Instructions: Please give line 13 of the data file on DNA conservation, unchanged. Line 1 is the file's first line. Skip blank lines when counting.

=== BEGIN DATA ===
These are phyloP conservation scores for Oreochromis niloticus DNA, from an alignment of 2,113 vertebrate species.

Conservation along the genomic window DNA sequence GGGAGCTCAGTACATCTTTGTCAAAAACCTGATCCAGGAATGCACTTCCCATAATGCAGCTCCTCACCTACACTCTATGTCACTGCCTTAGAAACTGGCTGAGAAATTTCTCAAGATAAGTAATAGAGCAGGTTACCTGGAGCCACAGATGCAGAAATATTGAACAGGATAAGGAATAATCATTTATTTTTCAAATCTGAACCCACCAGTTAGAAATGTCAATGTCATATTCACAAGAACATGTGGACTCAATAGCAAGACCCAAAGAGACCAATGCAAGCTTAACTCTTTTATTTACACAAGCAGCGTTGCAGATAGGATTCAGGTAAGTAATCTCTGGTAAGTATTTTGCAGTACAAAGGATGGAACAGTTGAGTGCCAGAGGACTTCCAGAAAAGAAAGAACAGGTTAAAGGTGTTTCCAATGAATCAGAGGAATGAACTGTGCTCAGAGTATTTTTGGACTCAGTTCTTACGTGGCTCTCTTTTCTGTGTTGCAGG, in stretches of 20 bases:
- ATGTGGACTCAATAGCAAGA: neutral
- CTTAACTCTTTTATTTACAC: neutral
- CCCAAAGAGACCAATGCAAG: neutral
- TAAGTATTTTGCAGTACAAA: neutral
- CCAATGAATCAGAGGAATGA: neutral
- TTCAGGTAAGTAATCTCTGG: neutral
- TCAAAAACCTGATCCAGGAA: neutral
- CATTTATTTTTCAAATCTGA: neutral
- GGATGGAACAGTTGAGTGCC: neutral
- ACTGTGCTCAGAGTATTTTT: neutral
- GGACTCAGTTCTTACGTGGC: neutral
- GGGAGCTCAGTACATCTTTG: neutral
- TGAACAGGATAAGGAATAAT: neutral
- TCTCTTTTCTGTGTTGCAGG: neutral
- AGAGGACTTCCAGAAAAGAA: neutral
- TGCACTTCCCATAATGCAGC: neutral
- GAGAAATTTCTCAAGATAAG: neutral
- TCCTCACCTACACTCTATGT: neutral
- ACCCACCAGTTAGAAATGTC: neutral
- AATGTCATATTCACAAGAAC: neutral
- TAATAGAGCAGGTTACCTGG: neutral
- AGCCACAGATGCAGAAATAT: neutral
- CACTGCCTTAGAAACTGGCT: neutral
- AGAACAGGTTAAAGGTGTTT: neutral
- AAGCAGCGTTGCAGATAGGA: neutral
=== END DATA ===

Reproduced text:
- GGACTCAGTTCTTACGTGGC: neutral